Amazon's years-long, meteoric growth rate may finally be cooling.
The e-commerce company on Thursday reported fourth-quarter revenue of $72.4 billion, up 20 percent and at the top of the company's from October. Earnings surged to $3 billion, or $6.04 a share, handily beating analysts' expectations of $5.67, according to Yahoo Finance.
But guidance for first-quarter revenue was weaker than expected, at $56 billion to $60 billion, below Wall Street expectations of $61 billion. It was the second quarter in a row Amazon predicted softer-than-expected revenue.
Company shares were down less than 1 percent after the market closed.
"We feel we had a really strong fourth quarter," finance chief Brian Olsavsky said on a call with reporters Thursday. "Retail sales were certainly strong."
The company in October predicted weak revenue for the holiday quarter -- its biggest quarter of the year -- though Olsavsky at the time said he expected "a strong holiday season." In, Amazon said it broke new records for the holidays -- an announcement it tends to make every year -- but didn't offer much as far as details.
Ahead of Amazon's earnings announcement, there were plenty of concerns that the 25-year-old e-commerce phenom was finally starting to act its age. True, the Seattle behemoth keeps hitting at least 20 percent revenue growth quarter after quarter -- a huge success considering Amazon's size -- thanks to its aggressive expansion efforts. But industry watchers expected other factors, like Whole Foods' slower growth, to finally catch up, causing its sales to dip below that 20 percent rate for the first time in over three years, according to data compiled by CSI Market. This time that didn't happen.
Amazon's healthy growth is still the envy of the retail world, but its slower revenue growth -- which was as high as 43 percent in 2018 -- does signal a broader shift for the company.
For one thing, the law of large numbers is finally starting to apply, making it harder for Amazon to maintain such huge percentage jumps. The company is also working to improve its profitability after years of reinvesting billions of dollars back into the business. That should please Wall Street, but also indicates that Amazon may not pursue as many new projects as it has before -- though there are still plenty.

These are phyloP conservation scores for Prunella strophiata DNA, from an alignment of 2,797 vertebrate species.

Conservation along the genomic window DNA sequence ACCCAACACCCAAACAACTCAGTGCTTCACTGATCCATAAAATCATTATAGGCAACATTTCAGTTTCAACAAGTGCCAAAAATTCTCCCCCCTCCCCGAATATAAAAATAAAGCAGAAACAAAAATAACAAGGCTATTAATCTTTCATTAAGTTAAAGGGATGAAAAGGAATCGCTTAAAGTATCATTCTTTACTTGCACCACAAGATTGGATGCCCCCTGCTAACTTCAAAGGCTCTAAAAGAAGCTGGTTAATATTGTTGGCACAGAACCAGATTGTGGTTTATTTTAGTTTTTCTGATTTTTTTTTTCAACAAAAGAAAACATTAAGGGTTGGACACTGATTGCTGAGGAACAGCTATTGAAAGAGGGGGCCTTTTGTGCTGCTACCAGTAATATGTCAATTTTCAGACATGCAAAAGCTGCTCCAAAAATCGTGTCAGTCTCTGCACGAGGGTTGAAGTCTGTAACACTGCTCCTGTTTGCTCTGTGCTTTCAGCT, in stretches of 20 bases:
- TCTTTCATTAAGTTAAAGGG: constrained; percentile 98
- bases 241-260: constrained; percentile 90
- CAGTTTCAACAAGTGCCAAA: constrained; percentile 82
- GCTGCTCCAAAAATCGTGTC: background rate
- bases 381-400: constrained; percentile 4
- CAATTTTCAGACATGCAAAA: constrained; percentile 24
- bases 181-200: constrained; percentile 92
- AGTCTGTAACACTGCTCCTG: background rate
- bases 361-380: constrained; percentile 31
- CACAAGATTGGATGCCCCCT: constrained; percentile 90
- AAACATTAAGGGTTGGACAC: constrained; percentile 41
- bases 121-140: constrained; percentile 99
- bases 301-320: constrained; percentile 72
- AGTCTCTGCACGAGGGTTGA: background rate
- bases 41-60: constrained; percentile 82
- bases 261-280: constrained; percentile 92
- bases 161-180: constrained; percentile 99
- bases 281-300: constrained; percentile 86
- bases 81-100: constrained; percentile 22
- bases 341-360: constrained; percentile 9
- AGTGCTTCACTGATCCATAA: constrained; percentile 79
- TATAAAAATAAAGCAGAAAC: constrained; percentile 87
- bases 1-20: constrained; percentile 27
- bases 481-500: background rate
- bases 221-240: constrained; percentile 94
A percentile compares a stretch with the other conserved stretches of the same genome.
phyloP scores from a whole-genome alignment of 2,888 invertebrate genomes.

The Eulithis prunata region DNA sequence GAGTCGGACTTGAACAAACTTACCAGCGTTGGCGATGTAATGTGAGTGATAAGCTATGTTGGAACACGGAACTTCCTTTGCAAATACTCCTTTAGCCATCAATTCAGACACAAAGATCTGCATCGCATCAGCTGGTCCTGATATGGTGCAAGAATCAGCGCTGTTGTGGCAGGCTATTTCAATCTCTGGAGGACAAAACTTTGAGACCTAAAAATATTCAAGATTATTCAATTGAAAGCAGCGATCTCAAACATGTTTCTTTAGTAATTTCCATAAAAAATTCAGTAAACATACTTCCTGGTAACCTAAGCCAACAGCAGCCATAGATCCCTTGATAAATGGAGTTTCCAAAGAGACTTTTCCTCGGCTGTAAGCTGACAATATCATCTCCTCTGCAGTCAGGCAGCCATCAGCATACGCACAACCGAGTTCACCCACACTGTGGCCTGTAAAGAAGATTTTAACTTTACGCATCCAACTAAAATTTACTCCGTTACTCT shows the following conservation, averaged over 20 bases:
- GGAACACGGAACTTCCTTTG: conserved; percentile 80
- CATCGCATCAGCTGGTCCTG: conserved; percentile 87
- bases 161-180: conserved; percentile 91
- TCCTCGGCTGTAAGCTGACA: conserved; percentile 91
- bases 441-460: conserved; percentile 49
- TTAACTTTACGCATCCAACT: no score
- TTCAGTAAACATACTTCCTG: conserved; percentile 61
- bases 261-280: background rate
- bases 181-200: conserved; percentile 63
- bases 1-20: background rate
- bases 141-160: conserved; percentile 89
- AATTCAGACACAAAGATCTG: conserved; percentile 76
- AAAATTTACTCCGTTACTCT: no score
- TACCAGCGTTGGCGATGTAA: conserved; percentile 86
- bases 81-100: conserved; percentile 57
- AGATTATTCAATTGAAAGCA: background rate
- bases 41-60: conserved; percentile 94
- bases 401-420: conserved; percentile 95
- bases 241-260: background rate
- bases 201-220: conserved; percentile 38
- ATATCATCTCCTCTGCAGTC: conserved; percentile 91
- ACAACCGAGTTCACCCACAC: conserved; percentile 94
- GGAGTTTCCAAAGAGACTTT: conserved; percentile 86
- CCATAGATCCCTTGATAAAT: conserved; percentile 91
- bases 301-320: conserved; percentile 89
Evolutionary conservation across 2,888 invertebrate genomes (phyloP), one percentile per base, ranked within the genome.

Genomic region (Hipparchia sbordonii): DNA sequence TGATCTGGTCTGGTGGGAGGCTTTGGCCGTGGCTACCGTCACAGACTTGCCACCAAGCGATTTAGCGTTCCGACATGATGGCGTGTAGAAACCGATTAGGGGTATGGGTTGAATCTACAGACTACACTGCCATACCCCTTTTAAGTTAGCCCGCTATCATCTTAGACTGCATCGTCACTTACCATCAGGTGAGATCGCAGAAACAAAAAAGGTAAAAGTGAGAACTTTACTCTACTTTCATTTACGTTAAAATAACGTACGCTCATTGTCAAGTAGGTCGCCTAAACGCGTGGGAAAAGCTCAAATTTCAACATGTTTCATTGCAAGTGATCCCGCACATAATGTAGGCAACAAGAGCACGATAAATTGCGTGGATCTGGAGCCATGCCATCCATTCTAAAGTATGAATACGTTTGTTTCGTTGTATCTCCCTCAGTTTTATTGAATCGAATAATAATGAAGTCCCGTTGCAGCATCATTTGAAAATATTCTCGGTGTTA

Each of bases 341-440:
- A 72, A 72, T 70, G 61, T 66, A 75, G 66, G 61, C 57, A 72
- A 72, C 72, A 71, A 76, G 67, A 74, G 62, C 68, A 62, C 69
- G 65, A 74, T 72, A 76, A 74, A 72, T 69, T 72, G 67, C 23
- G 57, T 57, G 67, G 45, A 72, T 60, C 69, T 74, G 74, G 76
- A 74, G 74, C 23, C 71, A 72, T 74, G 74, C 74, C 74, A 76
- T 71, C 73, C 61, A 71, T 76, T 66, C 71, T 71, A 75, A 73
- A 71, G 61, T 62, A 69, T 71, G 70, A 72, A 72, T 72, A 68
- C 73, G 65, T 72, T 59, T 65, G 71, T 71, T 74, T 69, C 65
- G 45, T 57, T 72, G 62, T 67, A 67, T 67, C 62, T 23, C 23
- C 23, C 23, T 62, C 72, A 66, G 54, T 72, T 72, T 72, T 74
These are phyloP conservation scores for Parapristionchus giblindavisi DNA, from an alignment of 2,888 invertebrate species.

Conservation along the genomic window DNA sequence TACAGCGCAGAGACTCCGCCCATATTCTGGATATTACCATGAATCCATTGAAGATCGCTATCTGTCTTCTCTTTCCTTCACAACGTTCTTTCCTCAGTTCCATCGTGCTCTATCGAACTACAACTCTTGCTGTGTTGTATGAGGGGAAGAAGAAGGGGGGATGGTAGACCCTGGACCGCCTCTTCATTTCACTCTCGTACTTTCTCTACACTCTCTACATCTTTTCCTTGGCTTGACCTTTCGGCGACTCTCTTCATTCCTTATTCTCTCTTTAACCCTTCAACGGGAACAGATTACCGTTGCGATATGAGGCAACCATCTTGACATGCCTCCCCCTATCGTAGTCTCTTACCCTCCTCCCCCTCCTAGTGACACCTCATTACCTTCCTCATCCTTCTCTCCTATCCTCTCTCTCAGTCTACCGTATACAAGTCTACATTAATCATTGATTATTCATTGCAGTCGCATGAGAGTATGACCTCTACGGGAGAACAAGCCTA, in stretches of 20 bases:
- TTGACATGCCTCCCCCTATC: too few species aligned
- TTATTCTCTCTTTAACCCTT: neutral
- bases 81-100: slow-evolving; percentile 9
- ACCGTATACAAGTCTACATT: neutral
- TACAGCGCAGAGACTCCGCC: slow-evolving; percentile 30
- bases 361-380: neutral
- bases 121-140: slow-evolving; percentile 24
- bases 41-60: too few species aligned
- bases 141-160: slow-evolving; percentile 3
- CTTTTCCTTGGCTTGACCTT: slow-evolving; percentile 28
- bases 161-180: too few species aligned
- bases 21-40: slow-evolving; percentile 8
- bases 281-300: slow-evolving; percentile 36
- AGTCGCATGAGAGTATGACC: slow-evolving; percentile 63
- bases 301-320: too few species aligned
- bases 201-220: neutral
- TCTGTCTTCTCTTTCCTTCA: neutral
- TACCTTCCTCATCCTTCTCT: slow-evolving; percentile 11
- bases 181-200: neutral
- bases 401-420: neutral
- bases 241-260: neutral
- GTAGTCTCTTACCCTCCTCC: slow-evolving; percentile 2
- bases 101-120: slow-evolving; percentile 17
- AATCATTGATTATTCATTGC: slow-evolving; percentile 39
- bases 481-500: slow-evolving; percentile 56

Also, Amazon's purchase of slower-growing Whole Foods is expected to weigh down its robust growth rate. Added to that, the overhang of CEO and founder Jeff Bezos', which was announced this month, may cause new turbulence at the company. But so far that hasn't appeared to happen.
On the other hand, the company should benefit from its rapidly growing advertising business, which is focused on getting retailers to pay for ads within Amazon to improve their online sales. With Amazon controlling 50 percent of e-commerce purchases in the US, more sellers have an incentive to fork over money for these ads. In 2018, Google accounted for 37 percent of digital ad spending in the US and Facebook accounted for 21 percent, while Amazon took in just 4 percent, according to eMarketer.
"Fourth quarter results are expected to reveal an ad player that is on its way to eventually challenge Facebook for the No. 2 spot," eMarketer analyst Monica Peart said in a statement ahead of the earnings announcement. "It's also slowly chipping away at search ad dollars that were once going to Google."
The advertising business posted $3.4 billion in revenue, nearly double from a year earlier.
Amazon Web Services-- which provides cloud-computing services to Netflix, Samsung and NASA, among many others -- continued to be another big revenue booster, with the segment posting 45 percent growth.
Olsavsky said on a call with analysts that he expects company spending on things like warehouse space and employees to increase this year after Amazon slowed down its capital spending in 2018. That may drag down Amazon's recent big jumps in profit.
First published Jan. 31, 1: 26 p.m. PT.
Update, 2:14 p.m. PT: More details added throughout.
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